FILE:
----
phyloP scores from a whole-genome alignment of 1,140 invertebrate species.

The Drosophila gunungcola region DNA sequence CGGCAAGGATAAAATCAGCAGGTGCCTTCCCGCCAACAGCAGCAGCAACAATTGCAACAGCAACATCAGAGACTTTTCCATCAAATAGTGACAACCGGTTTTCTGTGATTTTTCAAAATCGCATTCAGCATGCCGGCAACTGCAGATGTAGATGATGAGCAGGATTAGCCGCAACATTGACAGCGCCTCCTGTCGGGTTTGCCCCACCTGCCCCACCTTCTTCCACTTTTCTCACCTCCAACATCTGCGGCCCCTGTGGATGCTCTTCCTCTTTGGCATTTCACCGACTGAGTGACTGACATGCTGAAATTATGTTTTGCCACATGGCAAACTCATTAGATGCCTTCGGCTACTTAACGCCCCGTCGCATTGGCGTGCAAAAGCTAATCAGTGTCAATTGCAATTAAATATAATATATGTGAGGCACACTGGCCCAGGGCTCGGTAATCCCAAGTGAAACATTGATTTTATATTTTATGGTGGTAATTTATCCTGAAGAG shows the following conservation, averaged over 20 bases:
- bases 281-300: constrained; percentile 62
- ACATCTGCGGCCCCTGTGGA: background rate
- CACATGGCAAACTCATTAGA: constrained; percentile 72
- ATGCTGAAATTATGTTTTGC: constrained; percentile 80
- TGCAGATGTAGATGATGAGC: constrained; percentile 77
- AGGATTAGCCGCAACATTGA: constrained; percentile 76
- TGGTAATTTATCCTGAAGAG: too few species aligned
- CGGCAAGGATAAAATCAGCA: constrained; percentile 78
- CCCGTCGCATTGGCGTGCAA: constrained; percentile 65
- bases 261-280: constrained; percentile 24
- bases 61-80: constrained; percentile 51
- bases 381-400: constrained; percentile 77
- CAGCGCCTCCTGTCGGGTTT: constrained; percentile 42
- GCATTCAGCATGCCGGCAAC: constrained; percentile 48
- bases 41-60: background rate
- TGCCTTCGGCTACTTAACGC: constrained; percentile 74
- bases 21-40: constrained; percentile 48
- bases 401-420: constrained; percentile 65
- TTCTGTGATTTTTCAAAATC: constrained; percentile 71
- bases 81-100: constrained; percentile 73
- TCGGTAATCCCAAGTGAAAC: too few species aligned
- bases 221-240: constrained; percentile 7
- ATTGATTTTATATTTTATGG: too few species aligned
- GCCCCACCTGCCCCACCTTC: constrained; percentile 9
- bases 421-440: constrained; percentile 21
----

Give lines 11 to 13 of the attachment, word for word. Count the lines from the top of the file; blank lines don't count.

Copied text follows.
- CCCGTCGCATTGGCGTGCAA: constrained; percentile 65
- bases 261-280: constrained; percentile 24
- bases 61-80: constrained; percentile 51